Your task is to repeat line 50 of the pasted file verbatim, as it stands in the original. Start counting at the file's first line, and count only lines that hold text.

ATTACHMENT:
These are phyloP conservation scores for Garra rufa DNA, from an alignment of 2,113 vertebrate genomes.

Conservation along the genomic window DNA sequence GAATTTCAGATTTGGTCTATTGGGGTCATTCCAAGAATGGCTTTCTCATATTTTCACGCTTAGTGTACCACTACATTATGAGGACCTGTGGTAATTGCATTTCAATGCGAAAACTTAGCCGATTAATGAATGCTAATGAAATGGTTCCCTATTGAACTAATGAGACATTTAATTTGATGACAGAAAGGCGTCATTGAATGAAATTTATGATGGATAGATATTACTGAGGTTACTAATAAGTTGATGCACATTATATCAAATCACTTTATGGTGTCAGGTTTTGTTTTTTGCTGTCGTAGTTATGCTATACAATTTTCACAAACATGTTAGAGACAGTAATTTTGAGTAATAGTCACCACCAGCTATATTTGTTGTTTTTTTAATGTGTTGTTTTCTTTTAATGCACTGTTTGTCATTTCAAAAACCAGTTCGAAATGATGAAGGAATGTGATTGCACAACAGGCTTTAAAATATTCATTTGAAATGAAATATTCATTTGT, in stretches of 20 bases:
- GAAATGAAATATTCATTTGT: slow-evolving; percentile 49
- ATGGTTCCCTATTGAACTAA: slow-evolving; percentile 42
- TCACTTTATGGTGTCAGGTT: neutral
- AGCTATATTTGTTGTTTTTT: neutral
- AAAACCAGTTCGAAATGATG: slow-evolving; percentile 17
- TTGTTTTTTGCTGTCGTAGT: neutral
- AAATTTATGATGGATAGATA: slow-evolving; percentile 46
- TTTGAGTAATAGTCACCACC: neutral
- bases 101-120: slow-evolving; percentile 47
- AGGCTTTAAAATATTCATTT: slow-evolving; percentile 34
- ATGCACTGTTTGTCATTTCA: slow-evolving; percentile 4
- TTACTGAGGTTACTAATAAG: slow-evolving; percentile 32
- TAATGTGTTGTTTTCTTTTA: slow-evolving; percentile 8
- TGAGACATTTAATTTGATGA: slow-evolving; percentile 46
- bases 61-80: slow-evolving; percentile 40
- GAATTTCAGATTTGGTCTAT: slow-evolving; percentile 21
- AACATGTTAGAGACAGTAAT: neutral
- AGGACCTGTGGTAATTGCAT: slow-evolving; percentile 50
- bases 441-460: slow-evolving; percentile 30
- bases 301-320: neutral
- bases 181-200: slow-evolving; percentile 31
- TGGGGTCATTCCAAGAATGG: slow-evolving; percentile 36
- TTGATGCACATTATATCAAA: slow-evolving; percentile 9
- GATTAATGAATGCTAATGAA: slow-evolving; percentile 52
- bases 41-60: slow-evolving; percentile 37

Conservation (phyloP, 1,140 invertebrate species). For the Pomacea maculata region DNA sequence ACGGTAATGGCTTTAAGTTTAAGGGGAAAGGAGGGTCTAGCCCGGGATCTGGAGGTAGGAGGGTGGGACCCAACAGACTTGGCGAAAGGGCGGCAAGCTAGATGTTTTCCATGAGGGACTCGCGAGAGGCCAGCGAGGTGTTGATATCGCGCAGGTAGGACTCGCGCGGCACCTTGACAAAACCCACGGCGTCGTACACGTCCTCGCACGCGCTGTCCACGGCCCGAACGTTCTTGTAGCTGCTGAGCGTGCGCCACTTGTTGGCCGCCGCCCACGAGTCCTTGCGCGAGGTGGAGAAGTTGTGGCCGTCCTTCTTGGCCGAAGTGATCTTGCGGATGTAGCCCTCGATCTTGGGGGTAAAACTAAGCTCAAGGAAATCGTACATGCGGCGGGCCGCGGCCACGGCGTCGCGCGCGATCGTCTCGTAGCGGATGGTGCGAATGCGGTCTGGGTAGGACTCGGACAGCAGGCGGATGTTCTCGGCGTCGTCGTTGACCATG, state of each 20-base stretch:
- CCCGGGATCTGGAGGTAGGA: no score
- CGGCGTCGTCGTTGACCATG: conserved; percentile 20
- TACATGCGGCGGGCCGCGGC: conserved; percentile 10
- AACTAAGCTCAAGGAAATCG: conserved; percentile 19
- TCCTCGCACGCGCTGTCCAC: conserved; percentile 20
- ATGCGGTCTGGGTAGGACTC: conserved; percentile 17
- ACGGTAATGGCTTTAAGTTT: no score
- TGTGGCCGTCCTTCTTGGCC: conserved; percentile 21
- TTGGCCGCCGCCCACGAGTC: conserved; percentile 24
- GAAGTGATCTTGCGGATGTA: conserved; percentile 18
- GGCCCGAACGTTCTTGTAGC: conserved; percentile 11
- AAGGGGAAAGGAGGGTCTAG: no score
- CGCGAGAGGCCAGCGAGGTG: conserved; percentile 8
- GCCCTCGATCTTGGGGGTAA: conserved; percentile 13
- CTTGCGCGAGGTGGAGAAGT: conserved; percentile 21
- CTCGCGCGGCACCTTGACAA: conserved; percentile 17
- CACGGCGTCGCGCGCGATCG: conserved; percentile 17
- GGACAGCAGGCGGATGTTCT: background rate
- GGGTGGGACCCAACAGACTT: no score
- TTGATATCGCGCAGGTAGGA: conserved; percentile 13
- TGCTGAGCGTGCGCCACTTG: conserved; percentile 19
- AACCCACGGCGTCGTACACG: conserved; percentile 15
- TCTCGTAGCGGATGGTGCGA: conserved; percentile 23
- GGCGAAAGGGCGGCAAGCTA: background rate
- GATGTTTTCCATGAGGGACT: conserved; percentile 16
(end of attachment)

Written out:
- AACCCACGGCGTCGTACACG: conserved; percentile 15